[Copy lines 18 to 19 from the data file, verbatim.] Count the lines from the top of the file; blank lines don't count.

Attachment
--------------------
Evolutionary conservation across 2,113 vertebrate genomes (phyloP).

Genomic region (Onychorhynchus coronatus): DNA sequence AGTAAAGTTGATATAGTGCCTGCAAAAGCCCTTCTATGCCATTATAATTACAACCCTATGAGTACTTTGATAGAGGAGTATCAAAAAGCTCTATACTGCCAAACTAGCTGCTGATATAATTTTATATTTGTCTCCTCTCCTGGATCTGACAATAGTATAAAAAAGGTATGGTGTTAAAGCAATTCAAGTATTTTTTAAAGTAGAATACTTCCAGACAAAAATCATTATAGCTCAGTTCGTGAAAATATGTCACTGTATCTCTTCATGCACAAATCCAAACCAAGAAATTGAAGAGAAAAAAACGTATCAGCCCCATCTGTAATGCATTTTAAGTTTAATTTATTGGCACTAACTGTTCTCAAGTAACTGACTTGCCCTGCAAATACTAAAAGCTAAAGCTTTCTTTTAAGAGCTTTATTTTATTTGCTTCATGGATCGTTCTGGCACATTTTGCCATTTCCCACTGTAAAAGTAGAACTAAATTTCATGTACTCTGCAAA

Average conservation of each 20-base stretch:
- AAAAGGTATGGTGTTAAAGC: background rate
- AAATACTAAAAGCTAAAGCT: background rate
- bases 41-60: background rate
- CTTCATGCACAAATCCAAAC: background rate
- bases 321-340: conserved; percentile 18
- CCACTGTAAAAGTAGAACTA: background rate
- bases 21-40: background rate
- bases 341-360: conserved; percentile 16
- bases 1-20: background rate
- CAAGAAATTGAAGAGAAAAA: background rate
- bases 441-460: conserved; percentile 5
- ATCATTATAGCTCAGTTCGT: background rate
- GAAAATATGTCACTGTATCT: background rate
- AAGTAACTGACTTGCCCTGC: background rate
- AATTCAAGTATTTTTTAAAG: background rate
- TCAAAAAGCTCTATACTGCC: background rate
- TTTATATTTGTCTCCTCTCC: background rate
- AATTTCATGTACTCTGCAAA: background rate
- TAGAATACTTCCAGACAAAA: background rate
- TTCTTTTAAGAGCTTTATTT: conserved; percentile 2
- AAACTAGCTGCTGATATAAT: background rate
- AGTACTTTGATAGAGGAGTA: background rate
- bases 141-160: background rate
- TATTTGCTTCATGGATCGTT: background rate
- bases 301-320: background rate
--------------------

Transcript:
- AATTCAAGTATTTTTTAAAG: background rate
- TCAAAAAGCTCTATACTGCC: background rate